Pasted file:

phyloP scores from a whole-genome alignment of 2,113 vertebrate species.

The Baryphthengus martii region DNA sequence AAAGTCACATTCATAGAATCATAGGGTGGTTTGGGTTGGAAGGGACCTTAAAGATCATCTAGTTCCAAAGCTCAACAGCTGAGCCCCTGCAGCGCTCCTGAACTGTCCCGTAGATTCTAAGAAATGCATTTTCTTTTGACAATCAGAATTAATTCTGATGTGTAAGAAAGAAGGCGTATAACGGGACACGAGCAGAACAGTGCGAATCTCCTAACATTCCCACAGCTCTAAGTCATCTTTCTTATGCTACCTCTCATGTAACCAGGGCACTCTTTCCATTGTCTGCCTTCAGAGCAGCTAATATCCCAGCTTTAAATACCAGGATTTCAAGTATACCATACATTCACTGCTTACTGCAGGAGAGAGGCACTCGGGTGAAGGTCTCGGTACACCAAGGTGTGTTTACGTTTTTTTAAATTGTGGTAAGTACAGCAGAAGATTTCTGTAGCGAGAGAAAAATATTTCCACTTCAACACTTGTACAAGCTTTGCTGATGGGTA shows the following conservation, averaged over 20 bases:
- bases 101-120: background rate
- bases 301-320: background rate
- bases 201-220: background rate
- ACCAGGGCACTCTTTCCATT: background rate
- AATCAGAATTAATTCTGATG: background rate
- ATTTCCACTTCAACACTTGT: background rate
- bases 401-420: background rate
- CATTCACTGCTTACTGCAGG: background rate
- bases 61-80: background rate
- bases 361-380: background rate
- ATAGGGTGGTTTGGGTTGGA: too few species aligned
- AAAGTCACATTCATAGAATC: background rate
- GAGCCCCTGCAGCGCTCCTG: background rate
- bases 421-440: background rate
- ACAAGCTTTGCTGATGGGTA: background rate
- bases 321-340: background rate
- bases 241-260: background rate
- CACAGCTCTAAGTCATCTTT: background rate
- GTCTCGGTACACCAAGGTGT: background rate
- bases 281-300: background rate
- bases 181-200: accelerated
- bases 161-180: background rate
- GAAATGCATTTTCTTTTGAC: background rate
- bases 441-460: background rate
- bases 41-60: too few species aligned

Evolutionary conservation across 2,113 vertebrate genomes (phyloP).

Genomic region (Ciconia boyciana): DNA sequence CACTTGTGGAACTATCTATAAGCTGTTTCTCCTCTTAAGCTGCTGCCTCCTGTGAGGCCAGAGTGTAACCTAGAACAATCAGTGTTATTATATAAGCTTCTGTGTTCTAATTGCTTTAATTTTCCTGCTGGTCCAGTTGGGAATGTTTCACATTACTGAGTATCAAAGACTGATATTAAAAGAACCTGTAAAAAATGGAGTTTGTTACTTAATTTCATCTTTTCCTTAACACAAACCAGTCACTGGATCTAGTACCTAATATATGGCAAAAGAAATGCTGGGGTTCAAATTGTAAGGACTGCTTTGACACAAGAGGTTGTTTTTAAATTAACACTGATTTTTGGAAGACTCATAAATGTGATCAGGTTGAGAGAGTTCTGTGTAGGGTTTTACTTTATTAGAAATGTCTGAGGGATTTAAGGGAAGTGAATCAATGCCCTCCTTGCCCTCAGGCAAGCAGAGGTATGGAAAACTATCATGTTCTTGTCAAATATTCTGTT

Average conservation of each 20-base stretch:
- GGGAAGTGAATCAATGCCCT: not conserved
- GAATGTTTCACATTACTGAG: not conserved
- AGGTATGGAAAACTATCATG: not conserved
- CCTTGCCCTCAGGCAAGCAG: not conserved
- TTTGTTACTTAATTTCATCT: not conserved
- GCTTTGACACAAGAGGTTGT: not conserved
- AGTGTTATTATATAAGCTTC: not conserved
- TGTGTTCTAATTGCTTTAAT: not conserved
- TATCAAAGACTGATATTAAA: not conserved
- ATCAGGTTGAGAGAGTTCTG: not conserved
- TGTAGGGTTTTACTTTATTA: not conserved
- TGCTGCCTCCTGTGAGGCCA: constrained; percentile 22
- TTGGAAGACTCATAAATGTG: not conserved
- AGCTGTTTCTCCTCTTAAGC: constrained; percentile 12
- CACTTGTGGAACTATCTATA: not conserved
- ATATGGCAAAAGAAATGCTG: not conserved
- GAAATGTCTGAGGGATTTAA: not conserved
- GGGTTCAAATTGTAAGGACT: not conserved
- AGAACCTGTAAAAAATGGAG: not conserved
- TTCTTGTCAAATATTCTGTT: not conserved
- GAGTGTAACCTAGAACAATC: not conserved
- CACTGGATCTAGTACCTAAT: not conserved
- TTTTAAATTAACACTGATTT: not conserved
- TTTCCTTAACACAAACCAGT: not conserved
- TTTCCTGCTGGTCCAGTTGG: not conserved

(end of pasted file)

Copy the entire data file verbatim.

phyloP scores from a whole-genome alignment of 2,113 vertebrate species.

The Baryphthengus martii region DNA sequence AAAGTCACATTCATAGAATCATAGGGTGGTTTGGGTTGGAAGGGACCTTAAAGATCATCTAGTTCCAAAGCTCAACAGCTGAGCCCCTGCAGCGCTCCTGAACTGTCCCGTAGATTCTAAGAAATGCATTTTCTTTTGACAATCAGAATTAATTCTGATGTGTAAGAAAGAAGGCGTATAACGGGACACGAGCAGAACAGTGCGAATCTCCTAACATTCCCACAGCTCTAAGTCATCTTTCTTATGCTACCTCTCATGTAACCAGGGCACTCTTTCCATTGTCTGCCTTCAGAGCAGCTAATATCCCAGCTTTAAATACCAGGATTTCAAGTATACCATACATTCACTGCTTACTGCAGGAGAGAGGCACTCGGGTGAAGGTCTCGGTACACCAAGGTGTGTTTACGTTTTTTTAAATTGTGGTAAGTACAGCAGAAGATTTCTGTAGCGAGAGAAAAATATTTCCACTTCAACACTTGTACAAGCTTTGCTGATGGGTA shows the following conservation, averaged over 20 bases:
- bases 101-120: background rate
- bases 301-320: background rate
- bases 201-220: background rate
- ACCAGGGCACTCTTTCCATT: background rate
- AATCAGAATTAATTCTGATG: background rate
- ATTTCCACTTCAACACTTGT: background rate
- bases 401-420: background rate
- CATTCACTGCTTACTGCAGG: background rate
- bases 61-80: background rate
- bases 361-380: background rate
- ATAGGGTGGTTTGGGTTGGA: too few species aligned
- AAAGTCACATTCATAGAATC: background rate
- GAGCCCCTGCAGCGCTCCTG: background rate
- bases 421-440: background rate
- ACAAGCTTTGCTGATGGGTA: background rate
- bases 321-340: background rate
- bases 241-260: background rate
- CACAGCTCTAAGTCATCTTT: background rate
- GTCTCGGTACACCAAGGTGT: background rate
- bases 281-300: background rate
- bases 181-200: accelerated
- bases 161-180: background rate
- GAAATGCATTTTCTTTTGAC: background rate
- bases 441-460: background rate
- bases 41-60: too few species aligned

Evolutionary conservation across 2,113 vertebrate genomes (phyloP).

Genomic region (Ciconia boyciana): DNA sequence CACTTGTGGAACTATCTATAAGCTGTTTCTCCTCTTAAGCTGCTGCCTCCTGTGAGGCCAGAGTGTAACCTAGAACAATCAGTGTTATTATATAAGCTTCTGTGTTCTAATTGCTTTAATTTTCCTGCTGGTCCAGTTGGGAATGTTTCACATTACTGAGTATCAAAGACTGATATTAAAAGAACCTGTAAAAAATGGAGTTTGTTACTTAATTTCATCTTTTCCTTAACACAAACCAGTCACTGGATCTAGTACCTAATATATGGCAAAAGAAATGCTGGGGTTCAAATTGTAAGGACTGCTTTGACACAAGAGGTTGTTTTTAAATTAACACTGATTTTTGGAAGACTCATAAATGTGATCAGGTTGAGAGAGTTCTGTGTAGGGTTTTACTTTATTAGAAATGTCTGAGGGATTTAAGGGAAGTGAATCAATGCCCTCCTTGCCCTCAGGCAAGCAGAGGTATGGAAAACTATCATGTTCTTGTCAAATATTCTGTT

Average conservation of each 20-base stretch:
- GGGAAGTGAATCAATGCCCT: not conserved
- GAATGTTTCACATTACTGAG: not conserved
- AGGTATGGAAAACTATCATG: not conserved
- CCTTGCCCTCAGGCAAGCAG: not conserved
- TTTGTTACTTAATTTCATCT: not conserved
- GCTTTGACACAAGAGGTTGT: not conserved
- AGTGTTATTATATAAGCTTC: not conserved
- TGTGTTCTAATTGCTTTAAT: not conserved
- TATCAAAGACTGATATTAAA: not conserved
- ATCAGGTTGAGAGAGTTCTG: not conserved
- TGTAGGGTTTTACTTTATTA: not conserved
- TGCTGCCTCCTGTGAGGCCA: constrained; percentile 22
- TTGGAAGACTCATAAATGTG: not conserved
- AGCTGTTTCTCCTCTTAAGC: constrained; percentile 12
- CACTTGTGGAACTATCTATA: not conserved
- ATATGGCAAAAGAAATGCTG: not conserved
- GAAATGTCTGAGGGATTTAA: not conserved
- GGGTTCAAATTGTAAGGACT: not conserved
- AGAACCTGTAAAAAATGGAG: not conserved
- TTCTTGTCAAATATTCTGTT: not conserved
- GAGTGTAACCTAGAACAATC: not conserved
- CACTGGATCTAGTACCTAAT: not conserved
- TTTTAAATTAACACTGATTT: not conserved
- TTTCCTTAACACAAACCAGT: not conserved
- TTTCCTGCTGGTCCAGTTGG: not conserved